HOW DO I COLLECT A JUDGMENT I WON IN SMALL CLAIMS COURT?

 

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Winning the lawsuit is not nearly half the battle.  The real work begins when you try to collect on the judgment.

You lent someone $3500 and they promised to pay you back over time.  They make several payments, then stop.  Promises to resume payments “when things get better” are followed by “radio silence” in response to your phone calls and texts.

 

Understandably frustrated by this sequence of events, you sue in small claims court — and you win.  You now have a judgment against the defaulting party.  But how do you collect the judgment?  You’ve read about garnishments, levies, bank freezes and the like.  But what does that all mean?

Here is a good article discussing 10 tips on how to get started collecting your judgment.

Winning a lawsuit is just the start.  Collecting on the money judgment is the hard part.  You may want to consult with professionals who focus exclusively on the collection of judgments.

ATTORNEY ADVERTISING — PAST RESULTS DO NOT GUARANTEE FUTURE OUTCOMES

We are a debt relief agency, we help people file for Bankruptcy under the Bankruptcy Code. This Blog is made available by the lawyer or law firm publisher for educational purposes only as well as to give you general information and a general understanding of the law, not to provide specific legal advice. By using this blog site you understand that there is no attorney-client relationship between you and the Blog publisher. The Blog should not be used as a substitute for competent legal advice from a licensed professional attorney

WHAT IS A “DEBTOR’S EXAMINATION,” AND HOW DO I RESPOND TO ONE?

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Judgment Creditor’s Rights to Collect from Judgment Debtor

When a creditor sues a debtor and obtains a judgment for the unpaid debt, the creditor (now a “judgment creditor”) can enforce the judgment against the debtor (now a “judgment debtor”) by seizing, subject to certain exceptions and limitation, the debtor’s income and assets.

How Does a Judgment Creditor Learn of the Judgment Debtor’s Income and Assets?

In most states, a judgment creditor can examine a judgment debtor regarding the debtor’s income and assets.  The process is in most states called a “debtor’s examination.” The judgment creditor is looking to find income and assets that may not be exempt from creditor process.

What To Do if You’ve Received Notice of Debtor’s Examination?

Here are three things to remember if you’ve been subpoenaed to appear at a debtor’s examination:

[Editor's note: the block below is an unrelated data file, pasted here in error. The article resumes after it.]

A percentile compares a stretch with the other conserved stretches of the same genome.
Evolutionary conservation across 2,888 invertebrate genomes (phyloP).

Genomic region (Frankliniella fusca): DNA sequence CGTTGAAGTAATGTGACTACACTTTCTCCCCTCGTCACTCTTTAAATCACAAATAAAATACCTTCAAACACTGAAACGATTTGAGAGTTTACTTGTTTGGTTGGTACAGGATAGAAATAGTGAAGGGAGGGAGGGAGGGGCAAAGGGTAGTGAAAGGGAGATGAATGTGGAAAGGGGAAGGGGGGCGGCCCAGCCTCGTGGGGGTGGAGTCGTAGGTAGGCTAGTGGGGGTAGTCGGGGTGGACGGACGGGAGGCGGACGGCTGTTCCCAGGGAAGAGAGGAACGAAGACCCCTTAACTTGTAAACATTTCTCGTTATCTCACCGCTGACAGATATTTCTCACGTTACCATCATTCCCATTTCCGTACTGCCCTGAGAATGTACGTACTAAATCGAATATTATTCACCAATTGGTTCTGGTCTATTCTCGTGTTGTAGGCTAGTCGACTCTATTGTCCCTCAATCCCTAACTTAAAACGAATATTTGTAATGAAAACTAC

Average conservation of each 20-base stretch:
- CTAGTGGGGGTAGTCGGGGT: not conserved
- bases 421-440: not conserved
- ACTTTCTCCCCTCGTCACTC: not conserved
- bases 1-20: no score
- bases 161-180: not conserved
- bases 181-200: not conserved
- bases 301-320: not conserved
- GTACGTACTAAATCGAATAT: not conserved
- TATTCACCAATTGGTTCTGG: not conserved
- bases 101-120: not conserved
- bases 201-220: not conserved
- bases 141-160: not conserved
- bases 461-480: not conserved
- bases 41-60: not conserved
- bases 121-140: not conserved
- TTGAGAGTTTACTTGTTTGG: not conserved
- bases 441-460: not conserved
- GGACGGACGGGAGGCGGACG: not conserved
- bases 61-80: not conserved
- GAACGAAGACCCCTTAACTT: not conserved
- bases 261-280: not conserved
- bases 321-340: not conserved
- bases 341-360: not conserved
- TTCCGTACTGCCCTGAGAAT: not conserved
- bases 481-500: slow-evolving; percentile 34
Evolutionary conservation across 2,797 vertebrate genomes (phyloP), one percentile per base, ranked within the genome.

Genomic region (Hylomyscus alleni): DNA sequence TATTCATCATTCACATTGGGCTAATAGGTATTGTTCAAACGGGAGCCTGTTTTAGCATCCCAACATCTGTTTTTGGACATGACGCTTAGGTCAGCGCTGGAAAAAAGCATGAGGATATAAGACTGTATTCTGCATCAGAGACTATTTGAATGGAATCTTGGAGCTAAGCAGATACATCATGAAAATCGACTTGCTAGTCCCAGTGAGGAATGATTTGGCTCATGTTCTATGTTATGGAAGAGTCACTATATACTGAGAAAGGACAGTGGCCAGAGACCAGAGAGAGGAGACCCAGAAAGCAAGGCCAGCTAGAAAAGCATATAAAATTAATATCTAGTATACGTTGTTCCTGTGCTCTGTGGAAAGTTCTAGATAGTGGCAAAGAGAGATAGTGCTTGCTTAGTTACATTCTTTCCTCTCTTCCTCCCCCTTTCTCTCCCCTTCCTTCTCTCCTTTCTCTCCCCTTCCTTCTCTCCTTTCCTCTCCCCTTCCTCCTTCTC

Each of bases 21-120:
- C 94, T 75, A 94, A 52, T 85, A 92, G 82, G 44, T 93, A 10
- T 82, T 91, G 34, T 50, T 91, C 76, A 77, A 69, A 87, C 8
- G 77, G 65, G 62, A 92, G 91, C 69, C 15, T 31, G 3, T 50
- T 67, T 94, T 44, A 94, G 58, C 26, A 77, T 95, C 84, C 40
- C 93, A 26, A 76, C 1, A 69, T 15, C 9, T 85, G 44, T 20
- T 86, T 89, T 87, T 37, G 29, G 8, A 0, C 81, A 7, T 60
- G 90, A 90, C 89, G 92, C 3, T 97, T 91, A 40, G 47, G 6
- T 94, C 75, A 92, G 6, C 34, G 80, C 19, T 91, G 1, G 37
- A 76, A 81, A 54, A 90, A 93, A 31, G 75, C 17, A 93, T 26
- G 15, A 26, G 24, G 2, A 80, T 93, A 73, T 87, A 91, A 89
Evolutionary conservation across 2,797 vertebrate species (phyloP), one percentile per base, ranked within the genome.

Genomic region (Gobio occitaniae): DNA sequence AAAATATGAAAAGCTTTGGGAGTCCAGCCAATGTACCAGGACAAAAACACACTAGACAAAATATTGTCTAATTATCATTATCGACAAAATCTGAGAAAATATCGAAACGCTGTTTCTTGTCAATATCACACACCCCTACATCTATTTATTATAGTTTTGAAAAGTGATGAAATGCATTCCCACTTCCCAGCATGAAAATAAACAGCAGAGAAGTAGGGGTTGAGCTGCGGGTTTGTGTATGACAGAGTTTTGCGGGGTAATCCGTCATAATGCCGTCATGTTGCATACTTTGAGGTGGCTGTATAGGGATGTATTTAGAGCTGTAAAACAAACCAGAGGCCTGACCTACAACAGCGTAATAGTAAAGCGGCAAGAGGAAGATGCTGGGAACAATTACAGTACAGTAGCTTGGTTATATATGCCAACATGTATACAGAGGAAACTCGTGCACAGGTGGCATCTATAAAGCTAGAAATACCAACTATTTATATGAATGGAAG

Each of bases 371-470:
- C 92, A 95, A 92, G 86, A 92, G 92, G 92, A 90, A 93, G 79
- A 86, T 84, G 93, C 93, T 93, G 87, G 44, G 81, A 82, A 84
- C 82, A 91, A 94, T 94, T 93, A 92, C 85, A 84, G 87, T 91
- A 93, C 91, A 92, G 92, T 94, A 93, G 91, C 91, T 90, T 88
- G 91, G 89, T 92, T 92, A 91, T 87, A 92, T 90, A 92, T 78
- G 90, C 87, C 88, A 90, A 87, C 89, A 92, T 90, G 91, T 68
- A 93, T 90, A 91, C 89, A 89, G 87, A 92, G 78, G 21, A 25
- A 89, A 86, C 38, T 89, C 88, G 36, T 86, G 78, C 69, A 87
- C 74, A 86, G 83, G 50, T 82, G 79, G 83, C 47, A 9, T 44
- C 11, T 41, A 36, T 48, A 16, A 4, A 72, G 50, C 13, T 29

1. Failure to show up at the examination can result in citation for contempt and, in certain cases, jail time.  It is therefore important not to ignore a notice to appear at a debtor’s examination.  If the time specified is not convenient, try to work with counsel for the judgment creditor to find a mutually acceptable time.
  2. Your answers at the examination are under oath.  Lying under oath is perjury  and a crime punishable by jail time.
  3. If the collector finds income or assets not exempt from creditor process under law, the collector can and will obtain necessary court orders to seize that income and assets.

Conclusion

Some judgment creditors are relentless in their pursuit of judgment debtors.  The debtor’s examination is one more tool at their disposal.  Do not ignore a subpoena (or notice) compelling attendance at a debtor’s examination.

If you have an outstanding judgment against you, you may want to consider ways to minimize or eliminate the adverse consequences of the judgment creditor’s enforcement efforts.  Call or email for a free consultation to learn the full range of your options.

ATTORNEY ADVERTISING — PAST RESULTS DO NOT GUARANTEE FUTURE OUTCOMES

We are a debt relief agency, we help people file for Bankruptcy under the Bankruptcy Code. This Blog is made available by the lawyer or law firm publisher for educational purposes only as well as to give you general information and a general understanding of the law, not to provide specific legal advice. By using this blog site you understand that there is no attorney-client relationship between you and the Blog publisher. The Blog should not be used as a substitute for competent legal advice from a licensed professional attorney in your state.

 

My Car Was Repossessed; Can the Car Lender Come After Me for More?

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If you get behind on car loan payments, the lender will likely come after the car through a so-called “self-help” remedy called “repossession.”  Once the lender has your car, it will sell the car at auction.  The proceeds received at auction, minus the costs of repossession and sale, will be applied to your loan balance.

If the net amount received at auction is less than what you owe on the car loan, the lender will have a “deficiency claim” against you.  The lender will generally demand you pay the deficiency, and sue you to recover the deficiency claim if you don’t pay.

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If the lender does sue you to collect the deficiency claim, the lender must serve you with the complaint and a summons.  The complaint will set forth facts relating to the loan, the default in payment on the loan, the repossession, the auction, and the resulting deficiency.  The summons commands you to appear at a date and time certain to answer the complaint.  Failure to respond appropriately to the summons and complaint can lead to a default judgment against you.